Important Mediation Information {NHJB-2325-F} | | New Hampshire

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Important Mediation Information {NHJB-2325-F} |  | New Hampshire

Important Mediation Information {NHJB-2325-F}

This is a New Hampshire form that can be used for First Appearance Or Mediation within Statewide, Family Division.

Alternate TextLast updated: 4/13/2015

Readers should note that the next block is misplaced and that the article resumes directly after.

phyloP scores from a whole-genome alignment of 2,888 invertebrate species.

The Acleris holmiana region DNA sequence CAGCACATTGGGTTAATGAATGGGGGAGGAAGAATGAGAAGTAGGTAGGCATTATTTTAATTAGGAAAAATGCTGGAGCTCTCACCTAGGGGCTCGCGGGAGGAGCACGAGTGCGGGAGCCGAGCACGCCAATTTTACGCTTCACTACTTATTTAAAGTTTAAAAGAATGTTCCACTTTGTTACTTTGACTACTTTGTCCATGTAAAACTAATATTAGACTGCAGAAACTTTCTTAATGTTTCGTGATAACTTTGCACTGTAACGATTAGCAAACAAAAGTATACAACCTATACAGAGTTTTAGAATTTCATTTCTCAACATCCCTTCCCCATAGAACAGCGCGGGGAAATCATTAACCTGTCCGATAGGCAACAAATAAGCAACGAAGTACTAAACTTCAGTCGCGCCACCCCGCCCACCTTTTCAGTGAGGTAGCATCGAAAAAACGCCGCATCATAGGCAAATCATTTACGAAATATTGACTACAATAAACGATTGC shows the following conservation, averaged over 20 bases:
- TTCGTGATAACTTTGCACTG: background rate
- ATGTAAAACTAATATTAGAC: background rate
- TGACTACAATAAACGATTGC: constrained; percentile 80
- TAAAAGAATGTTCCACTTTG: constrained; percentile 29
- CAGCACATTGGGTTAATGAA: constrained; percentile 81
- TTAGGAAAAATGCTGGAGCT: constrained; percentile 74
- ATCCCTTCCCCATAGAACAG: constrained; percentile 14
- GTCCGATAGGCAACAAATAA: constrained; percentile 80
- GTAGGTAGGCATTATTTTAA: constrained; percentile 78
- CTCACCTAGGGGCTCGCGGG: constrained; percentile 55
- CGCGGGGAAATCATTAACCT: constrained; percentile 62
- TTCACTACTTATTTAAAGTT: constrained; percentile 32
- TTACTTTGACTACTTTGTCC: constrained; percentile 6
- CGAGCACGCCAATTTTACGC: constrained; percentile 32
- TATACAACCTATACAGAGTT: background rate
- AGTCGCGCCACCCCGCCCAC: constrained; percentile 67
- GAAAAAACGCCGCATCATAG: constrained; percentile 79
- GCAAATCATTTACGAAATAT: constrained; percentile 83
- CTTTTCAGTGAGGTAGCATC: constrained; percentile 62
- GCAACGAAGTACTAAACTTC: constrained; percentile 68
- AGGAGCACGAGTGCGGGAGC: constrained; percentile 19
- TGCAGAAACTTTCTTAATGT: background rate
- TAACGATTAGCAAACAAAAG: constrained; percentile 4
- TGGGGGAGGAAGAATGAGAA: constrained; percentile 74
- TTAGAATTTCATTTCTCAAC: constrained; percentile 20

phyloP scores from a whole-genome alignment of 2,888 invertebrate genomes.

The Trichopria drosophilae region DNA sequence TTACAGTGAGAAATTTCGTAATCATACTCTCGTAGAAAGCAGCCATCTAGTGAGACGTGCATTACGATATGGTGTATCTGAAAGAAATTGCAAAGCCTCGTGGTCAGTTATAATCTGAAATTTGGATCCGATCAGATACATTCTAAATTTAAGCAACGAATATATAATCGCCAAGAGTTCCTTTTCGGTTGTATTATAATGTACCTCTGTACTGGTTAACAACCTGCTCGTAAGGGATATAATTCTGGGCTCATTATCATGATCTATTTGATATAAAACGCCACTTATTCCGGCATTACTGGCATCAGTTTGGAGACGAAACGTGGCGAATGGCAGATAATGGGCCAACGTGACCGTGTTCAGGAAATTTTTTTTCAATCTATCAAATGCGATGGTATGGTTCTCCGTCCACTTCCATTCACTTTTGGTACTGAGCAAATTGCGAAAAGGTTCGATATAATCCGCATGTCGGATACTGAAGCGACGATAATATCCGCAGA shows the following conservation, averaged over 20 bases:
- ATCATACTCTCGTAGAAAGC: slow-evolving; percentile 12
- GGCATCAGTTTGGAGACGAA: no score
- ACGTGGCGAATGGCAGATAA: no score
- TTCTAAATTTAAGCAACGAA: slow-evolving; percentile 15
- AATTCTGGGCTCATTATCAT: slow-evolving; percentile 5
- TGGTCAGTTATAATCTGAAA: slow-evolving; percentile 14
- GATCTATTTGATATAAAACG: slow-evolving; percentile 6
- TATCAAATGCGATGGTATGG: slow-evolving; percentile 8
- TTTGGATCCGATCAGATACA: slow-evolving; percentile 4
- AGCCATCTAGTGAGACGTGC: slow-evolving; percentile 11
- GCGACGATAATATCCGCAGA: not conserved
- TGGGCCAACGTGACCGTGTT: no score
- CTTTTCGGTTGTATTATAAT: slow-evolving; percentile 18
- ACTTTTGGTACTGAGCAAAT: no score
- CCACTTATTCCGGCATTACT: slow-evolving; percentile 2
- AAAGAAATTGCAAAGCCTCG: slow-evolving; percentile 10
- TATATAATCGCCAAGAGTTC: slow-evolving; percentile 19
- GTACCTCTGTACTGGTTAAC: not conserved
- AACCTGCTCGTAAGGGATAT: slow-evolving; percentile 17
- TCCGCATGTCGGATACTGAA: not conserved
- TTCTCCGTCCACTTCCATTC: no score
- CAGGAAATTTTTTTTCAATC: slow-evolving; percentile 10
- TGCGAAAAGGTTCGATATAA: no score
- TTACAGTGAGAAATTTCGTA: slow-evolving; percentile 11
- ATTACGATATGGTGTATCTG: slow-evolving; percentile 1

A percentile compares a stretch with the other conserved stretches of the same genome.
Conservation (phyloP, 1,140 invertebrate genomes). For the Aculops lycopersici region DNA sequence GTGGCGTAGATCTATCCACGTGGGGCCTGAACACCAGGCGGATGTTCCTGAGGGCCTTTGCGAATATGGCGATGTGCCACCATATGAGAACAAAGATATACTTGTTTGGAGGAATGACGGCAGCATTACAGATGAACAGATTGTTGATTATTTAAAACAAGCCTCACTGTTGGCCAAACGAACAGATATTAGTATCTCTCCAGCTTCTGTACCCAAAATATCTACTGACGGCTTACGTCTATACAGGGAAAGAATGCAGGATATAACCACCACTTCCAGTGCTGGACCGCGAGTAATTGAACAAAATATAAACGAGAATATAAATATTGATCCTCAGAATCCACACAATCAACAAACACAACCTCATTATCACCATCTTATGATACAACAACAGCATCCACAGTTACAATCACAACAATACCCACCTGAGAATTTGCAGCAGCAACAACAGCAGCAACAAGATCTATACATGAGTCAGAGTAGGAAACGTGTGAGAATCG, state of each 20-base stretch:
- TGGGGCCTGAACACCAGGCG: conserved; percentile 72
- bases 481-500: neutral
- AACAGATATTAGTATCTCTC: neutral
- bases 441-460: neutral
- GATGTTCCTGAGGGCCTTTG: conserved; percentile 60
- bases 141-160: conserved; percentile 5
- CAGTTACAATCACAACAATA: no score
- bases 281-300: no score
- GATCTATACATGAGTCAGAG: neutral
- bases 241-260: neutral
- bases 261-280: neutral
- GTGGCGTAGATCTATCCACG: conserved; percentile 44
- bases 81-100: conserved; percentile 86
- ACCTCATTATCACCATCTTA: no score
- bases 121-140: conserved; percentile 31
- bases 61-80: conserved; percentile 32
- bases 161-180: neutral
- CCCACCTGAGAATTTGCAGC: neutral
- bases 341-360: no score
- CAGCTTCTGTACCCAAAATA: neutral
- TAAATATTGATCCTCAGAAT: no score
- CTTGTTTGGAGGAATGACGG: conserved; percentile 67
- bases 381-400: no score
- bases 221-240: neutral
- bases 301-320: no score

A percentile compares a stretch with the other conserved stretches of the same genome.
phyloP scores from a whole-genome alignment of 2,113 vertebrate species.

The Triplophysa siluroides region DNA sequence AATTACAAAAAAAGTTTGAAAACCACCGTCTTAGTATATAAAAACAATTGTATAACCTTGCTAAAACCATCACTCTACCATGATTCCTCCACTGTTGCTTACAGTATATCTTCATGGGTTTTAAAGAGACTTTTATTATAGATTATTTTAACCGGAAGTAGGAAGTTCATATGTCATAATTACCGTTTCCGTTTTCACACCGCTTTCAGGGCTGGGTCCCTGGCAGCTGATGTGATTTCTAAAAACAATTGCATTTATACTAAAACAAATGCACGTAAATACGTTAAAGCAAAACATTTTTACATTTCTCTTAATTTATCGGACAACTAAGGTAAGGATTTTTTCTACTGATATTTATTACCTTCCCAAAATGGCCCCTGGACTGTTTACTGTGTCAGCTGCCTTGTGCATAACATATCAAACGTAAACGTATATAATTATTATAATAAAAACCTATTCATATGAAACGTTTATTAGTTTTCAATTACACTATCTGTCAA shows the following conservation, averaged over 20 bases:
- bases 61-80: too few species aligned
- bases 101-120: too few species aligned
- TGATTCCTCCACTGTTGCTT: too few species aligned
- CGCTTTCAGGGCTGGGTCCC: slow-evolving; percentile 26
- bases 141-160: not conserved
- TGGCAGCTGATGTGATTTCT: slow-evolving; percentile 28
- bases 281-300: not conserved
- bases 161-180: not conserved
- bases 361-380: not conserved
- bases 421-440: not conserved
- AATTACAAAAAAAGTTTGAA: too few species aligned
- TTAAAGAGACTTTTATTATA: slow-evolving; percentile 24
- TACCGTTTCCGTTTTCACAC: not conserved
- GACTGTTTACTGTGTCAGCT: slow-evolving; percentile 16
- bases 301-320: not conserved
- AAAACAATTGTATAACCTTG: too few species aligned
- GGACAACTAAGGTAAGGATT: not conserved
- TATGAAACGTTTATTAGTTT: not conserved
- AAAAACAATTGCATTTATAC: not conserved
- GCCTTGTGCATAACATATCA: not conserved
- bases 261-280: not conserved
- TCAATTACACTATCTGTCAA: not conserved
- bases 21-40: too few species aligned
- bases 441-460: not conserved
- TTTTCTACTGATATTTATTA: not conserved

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Clear Form THE STATE OF NEW HAMPSHIRE JUDICIAL BRANCH IMPORTANT MEDIATION INFORMATION Mediation Date: Mediation Time: Mediation Place: 1. Mediation is an ORDER of this court. You have been ordered to attend mediation. This is similar to being ordered to attend a court hearing. You must attend. Failure to comply with this order of the court and attend mediation will result in further court action, in addition to the fees set forth in the Order on Appointment of Mediator (NHJB-2069-FS). 2. How does mediation work? Mediation is a process where parties try to resolve a dispute without the hostility that is sometimes associated with going to court. In mediation, the parties meet in a private, confidential setting to work out solutions to their problems with the help of a certified, neutral mediator. Generally, each mediation session is 2 hours long. A mediator does not decide who is right or wrong. The mediator does not force the parties to reach agreement or to accept particular settlement terms. The mediator helps each side better understand their situation. The mediator encourages the parties to create solutions that meet their individual needs. 3. What issues will be discussed in mediation? You are being ordered to mediation because if you have minor children they will be impacted by your court action and the decisions you make at this time. At first, you should try to work out all issues that have to do with your child(ren). After that, you are encouraged to try to resolve any other issues that remain, such as debts and property matters (in divorce cases). 4. What should you do if you MUST reschedule your mediation? Since you agreed upon the date and time for the mediation, you should not have to reschedule it. However, if something entirely unexpected comes up and you have no other choice but to reschedule, you must contact the mediator directly as soon as you are aware of the need to reschedule. Do NOT call the court to reschedule. Do NOT file a Motion with the court to reschedule your meditation. Instead, cooperate with your mediator and the other party to find an acceptable new date and time. The mediator will contact the court with the new mediation date and time. NOTE: THE MEDIATOR HAS SET ASIDE TIME FOR YOUR MEDIATION SESSION. FAILURE TO APPEAR AT MEDIATION WILL RESULT IN YOU BEING CHARGED FOR THE MEDIATOR'S TIME. 5. What about payment? Unless the court ordered payment through the Family/Indigent Mediation Fund or the Mediation Grant, you MUST pay for mediation ON THE DAY of each session. You may elect to pay the full $300 at the first session if you prefer. The standard fee is $300 for up to 5 hours of mediation services. However, the mediator has discretion to bill less than the set fee in appropriate circumstances. The fee is divided between the parties, proportionately, as set forth on the Order on Appointment of Mediator (NHJB-2069FS). For the first mediation session, you should plan on two hours and bring your share of the payment that will be due at the first session. If the court ordered payment for one or both parties through the Family/Indigent Mediation Fund, the party(ies) found eligible for the fund will not need to bring money to the mediation session. Parties found eligible for the Fund they will be required to reimburse the State through the Office of Cost Containment for mediation fees as outlined on the Order on Appointment of Mediator (NHJB-2069-FS). If the parties agree to mediate for MORE than the 5 hours covered by the $300 standard fee, the hourly fee for the additional sessions will be determined according to a sliding scale based on NH Supreme Court Rule 48-B and Form NHJB-2680-FS: Important Mediation Fee Information. There is no reimbursement obligation if the parties are ordered under the Mediation Grant. NHJB-2325-FS (03/29/2012) Page 1 of 2 American LegalNet, Inc. IMPORTANT MEDIATION INFORMATION 6. What should you do if you thought you could afford mediation but now do not think you can afford it? At the First Appearance, you were given the opportunity to fill out a Financial Affidavit to see if you qualify for the Family/Indigent Mediation Fund. If you did not fill out the financial affidavit then, but now think you cannot afford mediation, you should go to the court immediately to file a Motion in which you request payment from the Fund. You will also have to fill out a Financial Affidavit and Child Support Worksheet. If the Judge grants your Motion, you will not have to take any money to your mediation session but you will be required to reimburse the State for mediation fees. If your motion is denied, you will have to pay at each mediation session. IF THIS IS YOUR SITUATION, DO NOT DELAY. UNLESS OR UNTIL THE COURT FINDS YOU ELIGIBLE FOR THE MEDIATION FUND, YOU ARE OBLIGATED TO PAY FOR YOUR SCHEDULED MEDIATION ON THE DAY OF EACH SESSION. 7. What should you take to mediation? The more prepared you are for mediation, the better. This will save you time and money in mediation. As it says on the Order on Appointment of Mediator (NHJB-2069-FS), you should send a copy of your financial affidavit to the mediator 7 days in advance of the mediation. When you go to your mediation session, you should bring copies of financial records such as pay stubs, retirement plan statements, health insurance information, tax bills, income tax filings, and whatever else your mediator asks you to bring. 8. How does your attorney factor in to mediation? There are many ways to work with the other side when mediating your case. Each case is different. If you have an attorney, you have a right to have your attorney with you throughout the mediation process. If you do not have an attorney, the mediator will work with both sides to provide a fair and equal process. Mediators are trained to address this situation and may offer different options as a solution to various problems. There are solutions that can be worked out by the mediator, the parties, and counsel. If you feel that there are financial reasons that would make it hard for you to have an attorney with you at every mediation session or court hearing, please note that there are opportunities to work with attorneys on a task-by-task basis, using a process called "Limited Representation". This type of representation allows you to have an attorney working with you in limited aspects of your case where you feel it is important to have legal representation, but in